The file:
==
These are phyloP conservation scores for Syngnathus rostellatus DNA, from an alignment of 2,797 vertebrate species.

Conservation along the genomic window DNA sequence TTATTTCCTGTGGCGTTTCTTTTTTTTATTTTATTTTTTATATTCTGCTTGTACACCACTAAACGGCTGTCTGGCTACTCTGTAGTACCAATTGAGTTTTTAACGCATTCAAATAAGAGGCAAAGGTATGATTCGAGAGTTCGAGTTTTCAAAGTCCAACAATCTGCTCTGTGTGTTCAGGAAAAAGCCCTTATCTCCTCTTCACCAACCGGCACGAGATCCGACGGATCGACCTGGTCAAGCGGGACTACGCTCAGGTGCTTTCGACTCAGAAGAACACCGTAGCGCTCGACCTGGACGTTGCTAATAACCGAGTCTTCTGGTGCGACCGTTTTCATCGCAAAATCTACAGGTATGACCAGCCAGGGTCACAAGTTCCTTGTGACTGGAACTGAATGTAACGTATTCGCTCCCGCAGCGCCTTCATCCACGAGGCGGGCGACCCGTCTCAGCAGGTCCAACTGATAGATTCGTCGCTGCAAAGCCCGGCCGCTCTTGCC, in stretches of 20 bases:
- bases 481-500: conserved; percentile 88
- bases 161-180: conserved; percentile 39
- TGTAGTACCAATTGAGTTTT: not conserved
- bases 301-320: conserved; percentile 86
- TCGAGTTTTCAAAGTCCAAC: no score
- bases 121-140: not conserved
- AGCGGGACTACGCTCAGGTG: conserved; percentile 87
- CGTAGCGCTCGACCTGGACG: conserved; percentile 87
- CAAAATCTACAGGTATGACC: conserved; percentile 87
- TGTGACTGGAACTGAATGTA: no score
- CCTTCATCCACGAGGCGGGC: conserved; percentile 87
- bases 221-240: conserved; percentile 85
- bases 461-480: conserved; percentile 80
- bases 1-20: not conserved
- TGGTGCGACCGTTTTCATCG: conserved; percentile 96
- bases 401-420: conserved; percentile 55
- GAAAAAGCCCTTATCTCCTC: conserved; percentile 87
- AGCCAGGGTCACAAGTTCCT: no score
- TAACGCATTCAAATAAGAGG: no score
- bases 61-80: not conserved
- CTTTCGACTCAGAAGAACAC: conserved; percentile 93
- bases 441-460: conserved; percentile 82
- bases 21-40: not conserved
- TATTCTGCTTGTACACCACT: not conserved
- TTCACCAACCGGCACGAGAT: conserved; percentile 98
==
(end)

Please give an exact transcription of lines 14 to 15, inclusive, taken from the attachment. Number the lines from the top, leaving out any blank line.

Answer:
- bases 221-240: conserved; percentile 85
- bases 461-480: conserved; percentile 80